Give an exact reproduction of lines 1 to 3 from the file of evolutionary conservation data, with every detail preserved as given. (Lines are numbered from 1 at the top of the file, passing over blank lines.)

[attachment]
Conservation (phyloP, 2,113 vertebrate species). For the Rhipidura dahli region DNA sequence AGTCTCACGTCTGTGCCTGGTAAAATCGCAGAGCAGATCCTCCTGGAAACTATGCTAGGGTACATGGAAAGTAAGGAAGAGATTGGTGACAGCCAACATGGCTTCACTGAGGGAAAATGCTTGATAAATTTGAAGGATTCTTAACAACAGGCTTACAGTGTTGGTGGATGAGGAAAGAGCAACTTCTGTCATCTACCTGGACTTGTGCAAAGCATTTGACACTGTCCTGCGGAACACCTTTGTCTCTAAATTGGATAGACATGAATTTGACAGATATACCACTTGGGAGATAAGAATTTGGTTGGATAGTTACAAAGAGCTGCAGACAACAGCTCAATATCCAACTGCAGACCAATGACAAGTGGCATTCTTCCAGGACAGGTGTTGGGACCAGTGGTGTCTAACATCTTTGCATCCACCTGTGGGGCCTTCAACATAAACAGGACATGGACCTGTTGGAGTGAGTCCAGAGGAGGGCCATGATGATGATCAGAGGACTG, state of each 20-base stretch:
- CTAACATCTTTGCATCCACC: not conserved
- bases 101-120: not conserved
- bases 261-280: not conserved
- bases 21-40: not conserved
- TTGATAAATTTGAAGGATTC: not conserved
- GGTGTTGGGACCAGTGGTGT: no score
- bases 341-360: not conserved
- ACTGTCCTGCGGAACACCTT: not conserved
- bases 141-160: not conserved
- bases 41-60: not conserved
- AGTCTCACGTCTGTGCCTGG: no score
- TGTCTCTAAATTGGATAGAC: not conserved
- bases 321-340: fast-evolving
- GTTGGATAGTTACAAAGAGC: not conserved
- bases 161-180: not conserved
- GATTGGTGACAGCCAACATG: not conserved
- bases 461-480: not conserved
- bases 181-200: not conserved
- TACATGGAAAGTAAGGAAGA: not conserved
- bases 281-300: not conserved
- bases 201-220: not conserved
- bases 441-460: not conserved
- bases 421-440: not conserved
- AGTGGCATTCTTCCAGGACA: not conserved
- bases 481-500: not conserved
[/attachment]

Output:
Conservation (phyloP, 2,113 vertebrate species). For the Rhipidura dahli region DNA sequence AGTCTCACGTCTGTGCCTGGTAAAATCGCAGAGCAGATCCTCCTGGAAACTATGCTAGGGTACATGGAAAGTAAGGAAGAGATTGGTGACAGCCAACATGGCTTCACTGAGGGAAAATGCTTGATAAATTTGAAGGATTCTTAACAACAGGCTTACAGTGTTGGTGGATGAGGAAAGAGCAACTTCTGTCATCTACCTGGACTTGTGCAAAGCATTTGACACTGTCCTGCGGAACACCTTTGTCTCTAAATTGGATAGACATGAATTTGACAGATATACCACTTGGGAGATAAGAATTTGGTTGGATAGTTACAAAGAGCTGCAGACAACAGCTCAATATCCAACTGCAGACCAATGACAAGTGGCATTCTTCCAGGACAGGTGTTGGGACCAGTGGTGTCTAACATCTTTGCATCCACCTGTGGGGCCTTCAACATAAACAGGACATGGACCTGTTGGAGTGAGTCCAGAGGAGGGCCATGATGATGATCAGAGGACTG, state of each 20-base stretch:
- CTAACATCTTTGCATCCACC: not conserved
- bases 101-120: not conserved